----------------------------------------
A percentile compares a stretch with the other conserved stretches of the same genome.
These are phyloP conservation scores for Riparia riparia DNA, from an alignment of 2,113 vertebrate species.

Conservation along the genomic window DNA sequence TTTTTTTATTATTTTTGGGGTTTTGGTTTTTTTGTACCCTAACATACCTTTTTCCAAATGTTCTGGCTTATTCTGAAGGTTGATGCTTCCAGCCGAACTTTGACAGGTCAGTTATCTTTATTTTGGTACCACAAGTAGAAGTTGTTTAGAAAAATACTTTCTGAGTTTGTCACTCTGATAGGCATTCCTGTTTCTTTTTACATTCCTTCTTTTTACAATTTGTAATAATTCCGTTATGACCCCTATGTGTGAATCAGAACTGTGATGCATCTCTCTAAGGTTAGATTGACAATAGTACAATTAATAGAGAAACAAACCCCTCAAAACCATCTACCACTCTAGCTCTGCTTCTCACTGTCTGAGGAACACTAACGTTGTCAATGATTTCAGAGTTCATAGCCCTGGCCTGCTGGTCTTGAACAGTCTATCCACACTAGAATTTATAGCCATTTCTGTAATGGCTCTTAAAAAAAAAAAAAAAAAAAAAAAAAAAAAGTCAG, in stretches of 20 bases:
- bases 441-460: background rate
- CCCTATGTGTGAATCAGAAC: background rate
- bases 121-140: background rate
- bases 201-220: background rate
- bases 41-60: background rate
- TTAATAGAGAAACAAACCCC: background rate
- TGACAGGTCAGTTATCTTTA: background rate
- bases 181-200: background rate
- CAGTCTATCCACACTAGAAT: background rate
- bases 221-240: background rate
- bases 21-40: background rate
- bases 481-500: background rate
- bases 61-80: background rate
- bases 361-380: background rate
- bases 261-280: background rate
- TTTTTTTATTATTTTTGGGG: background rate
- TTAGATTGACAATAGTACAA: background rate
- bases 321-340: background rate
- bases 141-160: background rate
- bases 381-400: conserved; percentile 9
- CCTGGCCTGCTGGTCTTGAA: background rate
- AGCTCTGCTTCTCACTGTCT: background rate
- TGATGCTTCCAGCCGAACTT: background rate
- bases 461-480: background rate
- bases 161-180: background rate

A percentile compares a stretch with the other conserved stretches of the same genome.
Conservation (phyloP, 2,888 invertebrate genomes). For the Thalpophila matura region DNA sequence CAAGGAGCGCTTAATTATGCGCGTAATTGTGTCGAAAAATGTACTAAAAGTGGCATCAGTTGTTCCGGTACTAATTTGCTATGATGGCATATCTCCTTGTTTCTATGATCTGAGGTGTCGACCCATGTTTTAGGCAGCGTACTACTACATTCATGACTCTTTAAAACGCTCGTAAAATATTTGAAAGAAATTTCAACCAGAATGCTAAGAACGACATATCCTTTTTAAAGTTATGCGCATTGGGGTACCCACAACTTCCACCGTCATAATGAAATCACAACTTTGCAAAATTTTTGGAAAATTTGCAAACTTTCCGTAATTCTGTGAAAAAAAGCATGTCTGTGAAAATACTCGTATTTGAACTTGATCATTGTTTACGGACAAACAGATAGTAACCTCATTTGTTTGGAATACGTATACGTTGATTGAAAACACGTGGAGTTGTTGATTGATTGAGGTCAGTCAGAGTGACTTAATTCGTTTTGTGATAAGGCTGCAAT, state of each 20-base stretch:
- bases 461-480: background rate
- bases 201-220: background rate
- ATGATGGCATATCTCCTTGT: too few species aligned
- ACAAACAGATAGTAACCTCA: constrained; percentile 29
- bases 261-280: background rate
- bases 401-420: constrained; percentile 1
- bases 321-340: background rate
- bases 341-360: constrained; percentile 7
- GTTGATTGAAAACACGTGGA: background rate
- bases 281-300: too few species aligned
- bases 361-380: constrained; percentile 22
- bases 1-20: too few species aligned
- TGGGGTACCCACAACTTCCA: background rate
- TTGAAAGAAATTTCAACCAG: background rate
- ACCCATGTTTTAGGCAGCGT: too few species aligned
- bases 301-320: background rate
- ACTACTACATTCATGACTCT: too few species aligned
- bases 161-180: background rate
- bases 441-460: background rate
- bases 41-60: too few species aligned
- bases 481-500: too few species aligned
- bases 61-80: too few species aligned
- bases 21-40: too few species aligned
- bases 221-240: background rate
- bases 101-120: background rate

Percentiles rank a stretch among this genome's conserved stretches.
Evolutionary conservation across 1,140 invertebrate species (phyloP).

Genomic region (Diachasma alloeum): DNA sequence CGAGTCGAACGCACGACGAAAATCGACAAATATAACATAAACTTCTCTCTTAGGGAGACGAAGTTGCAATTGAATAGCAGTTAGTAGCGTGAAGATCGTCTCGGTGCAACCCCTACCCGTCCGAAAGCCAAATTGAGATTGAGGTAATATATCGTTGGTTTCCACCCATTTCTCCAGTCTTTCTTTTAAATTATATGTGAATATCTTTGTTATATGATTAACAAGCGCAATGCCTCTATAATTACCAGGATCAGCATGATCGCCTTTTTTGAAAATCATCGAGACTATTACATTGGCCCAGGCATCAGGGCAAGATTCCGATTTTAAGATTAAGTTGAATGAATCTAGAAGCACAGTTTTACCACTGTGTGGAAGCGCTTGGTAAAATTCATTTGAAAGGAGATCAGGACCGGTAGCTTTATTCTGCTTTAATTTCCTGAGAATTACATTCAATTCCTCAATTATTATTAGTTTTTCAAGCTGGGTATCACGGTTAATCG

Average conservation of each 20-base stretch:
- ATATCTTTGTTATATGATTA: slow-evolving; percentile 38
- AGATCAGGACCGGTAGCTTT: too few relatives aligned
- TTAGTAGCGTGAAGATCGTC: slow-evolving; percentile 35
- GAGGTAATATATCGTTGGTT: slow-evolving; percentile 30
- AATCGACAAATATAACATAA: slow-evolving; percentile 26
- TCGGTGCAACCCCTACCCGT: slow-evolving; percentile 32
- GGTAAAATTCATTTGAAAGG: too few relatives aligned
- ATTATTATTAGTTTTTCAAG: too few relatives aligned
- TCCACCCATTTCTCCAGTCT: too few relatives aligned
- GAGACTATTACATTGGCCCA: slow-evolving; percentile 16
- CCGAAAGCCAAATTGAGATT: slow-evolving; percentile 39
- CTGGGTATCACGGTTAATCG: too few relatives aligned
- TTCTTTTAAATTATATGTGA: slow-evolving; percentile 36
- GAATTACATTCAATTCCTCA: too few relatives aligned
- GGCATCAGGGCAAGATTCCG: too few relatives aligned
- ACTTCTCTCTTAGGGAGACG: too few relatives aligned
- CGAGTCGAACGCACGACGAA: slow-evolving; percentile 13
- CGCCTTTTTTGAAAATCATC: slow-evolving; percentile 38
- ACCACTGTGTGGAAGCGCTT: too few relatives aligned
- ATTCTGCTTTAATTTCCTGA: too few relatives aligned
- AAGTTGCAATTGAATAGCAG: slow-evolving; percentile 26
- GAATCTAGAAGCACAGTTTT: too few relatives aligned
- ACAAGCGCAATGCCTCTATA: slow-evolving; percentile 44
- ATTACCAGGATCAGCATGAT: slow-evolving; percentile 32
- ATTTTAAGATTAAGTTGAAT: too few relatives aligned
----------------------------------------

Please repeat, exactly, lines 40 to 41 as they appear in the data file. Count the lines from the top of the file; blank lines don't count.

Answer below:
- bases 281-300: too few species aligned
- bases 361-380: constrained; percentile 22